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Lancet. 1999 Nov 13;354(9191):1691-5.

Pulsed monoclonal antibody treatment and autoimmune thyroid disease in multiple sclerosis.

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  • 1University of Cambridge Neurology Unit, University of Cambridge, UK.



Multiple sclerosis results from T-cell-dependent inflammatory demyelination of the central nervous system. Our objective was long-term suppression of inflammation with short-term monoclonal antibody treatment.


We depleted 95% of circulating lymphocytes in 27 patients with multiple sclerosis by means of a 5-day pulse of the humanised anti-CD52 monoclonal antibody, Campath-1H. Clinical and haematological consequences of T-cell depletion, and in-vitro responses of patients' peripheral-blood mononuclear cells were analysed serially for 18 months after treatment.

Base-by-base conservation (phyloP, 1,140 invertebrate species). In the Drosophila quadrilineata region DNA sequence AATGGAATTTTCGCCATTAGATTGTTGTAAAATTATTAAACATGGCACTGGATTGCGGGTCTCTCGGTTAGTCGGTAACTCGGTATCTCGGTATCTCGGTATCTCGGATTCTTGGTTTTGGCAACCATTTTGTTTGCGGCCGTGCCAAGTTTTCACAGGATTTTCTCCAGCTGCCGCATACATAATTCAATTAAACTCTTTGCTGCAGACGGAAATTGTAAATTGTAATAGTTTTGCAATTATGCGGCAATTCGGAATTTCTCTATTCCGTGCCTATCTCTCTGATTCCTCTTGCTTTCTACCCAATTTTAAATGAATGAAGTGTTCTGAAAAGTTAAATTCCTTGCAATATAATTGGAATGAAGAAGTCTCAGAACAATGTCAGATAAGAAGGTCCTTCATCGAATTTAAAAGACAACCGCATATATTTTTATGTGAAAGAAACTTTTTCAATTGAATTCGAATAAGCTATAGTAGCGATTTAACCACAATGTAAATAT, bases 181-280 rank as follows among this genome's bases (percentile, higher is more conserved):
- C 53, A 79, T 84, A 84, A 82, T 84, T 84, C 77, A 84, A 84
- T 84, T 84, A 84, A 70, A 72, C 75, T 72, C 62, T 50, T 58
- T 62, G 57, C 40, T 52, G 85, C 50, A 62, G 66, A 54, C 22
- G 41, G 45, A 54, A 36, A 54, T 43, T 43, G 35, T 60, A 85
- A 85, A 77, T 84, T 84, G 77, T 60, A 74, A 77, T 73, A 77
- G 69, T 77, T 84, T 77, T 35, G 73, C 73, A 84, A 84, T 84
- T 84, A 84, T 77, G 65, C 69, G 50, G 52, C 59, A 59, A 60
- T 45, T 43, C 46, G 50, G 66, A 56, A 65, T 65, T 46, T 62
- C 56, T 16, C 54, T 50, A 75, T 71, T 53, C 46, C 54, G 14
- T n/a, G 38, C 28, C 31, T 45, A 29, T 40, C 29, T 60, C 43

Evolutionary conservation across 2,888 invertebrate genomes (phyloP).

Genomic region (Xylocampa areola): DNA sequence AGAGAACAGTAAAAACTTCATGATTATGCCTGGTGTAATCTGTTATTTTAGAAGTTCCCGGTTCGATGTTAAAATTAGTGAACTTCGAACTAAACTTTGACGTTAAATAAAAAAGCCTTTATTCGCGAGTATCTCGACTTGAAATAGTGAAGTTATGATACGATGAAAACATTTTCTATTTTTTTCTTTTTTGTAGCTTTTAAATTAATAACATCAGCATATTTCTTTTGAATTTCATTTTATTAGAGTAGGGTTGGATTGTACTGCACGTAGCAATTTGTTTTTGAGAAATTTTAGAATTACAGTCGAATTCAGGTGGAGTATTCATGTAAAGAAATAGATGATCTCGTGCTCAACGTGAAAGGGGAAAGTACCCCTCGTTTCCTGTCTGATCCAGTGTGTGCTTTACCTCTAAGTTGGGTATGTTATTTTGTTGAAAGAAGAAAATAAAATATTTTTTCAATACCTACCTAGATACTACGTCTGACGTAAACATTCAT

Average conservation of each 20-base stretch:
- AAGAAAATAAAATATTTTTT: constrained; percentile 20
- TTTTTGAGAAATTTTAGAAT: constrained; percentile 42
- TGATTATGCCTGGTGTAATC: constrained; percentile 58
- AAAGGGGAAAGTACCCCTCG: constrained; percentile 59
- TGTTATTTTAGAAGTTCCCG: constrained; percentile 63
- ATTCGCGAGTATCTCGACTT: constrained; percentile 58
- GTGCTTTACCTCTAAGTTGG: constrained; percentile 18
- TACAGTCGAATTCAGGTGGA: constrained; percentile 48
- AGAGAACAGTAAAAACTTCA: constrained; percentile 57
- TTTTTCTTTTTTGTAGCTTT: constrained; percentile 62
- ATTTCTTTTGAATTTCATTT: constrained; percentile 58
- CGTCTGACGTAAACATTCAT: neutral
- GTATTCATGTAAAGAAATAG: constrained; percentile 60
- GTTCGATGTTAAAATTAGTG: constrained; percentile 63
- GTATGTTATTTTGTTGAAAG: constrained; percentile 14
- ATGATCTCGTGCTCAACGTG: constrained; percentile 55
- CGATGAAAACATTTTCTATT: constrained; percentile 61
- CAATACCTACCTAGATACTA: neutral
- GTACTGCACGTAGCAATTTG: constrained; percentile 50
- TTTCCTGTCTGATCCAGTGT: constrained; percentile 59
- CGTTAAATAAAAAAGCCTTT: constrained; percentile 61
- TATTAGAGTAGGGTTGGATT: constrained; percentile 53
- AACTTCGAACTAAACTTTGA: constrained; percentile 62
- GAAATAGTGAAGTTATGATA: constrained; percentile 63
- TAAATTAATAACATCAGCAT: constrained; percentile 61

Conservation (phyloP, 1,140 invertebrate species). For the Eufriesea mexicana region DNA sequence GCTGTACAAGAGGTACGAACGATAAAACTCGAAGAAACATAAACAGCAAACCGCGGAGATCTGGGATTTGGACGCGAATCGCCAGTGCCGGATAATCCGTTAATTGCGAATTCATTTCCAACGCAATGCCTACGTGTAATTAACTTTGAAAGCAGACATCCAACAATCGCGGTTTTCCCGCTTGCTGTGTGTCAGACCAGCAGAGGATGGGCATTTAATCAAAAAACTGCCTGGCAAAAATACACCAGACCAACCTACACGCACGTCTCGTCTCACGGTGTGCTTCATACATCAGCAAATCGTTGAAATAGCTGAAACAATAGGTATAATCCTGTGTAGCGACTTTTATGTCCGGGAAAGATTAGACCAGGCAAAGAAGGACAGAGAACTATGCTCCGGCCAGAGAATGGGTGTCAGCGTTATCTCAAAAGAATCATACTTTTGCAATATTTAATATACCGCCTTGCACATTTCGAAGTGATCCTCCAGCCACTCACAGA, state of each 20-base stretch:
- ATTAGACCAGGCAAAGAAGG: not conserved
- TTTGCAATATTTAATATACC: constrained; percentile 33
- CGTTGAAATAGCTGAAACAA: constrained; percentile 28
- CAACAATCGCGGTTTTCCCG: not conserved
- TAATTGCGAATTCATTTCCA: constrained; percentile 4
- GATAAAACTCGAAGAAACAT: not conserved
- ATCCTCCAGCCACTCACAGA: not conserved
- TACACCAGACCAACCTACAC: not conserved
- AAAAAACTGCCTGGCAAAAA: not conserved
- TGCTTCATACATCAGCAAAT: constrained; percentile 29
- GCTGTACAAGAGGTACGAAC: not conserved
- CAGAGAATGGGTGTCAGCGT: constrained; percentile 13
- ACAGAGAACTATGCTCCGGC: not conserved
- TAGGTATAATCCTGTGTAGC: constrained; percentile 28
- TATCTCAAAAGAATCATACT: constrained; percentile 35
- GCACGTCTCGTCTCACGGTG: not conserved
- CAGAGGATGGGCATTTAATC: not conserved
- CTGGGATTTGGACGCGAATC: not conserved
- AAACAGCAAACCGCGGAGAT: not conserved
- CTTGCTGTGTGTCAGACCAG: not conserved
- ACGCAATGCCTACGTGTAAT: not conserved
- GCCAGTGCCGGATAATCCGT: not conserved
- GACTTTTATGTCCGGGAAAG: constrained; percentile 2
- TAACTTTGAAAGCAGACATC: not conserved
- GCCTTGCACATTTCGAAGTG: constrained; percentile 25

Radiological and clinical markers of disease activity were significantly decreased for at least 18 months after treatment. However, a third of patients developed antibodies against the thyrotropin receptor and carbimazole-responsive autoimmune hyperthyroidism. The depleted peripheral lymphocyte pool was reconstituted with cells that had decreased mitogen-induced proliferation and interferon gamma secretion in vitro.


Campath-1H causes the immune response to change from the Th1 phenotype, suppressing multiple sclerosis disease activity, but permitting the generation of antibody-mediated thyroid autoimmunity.

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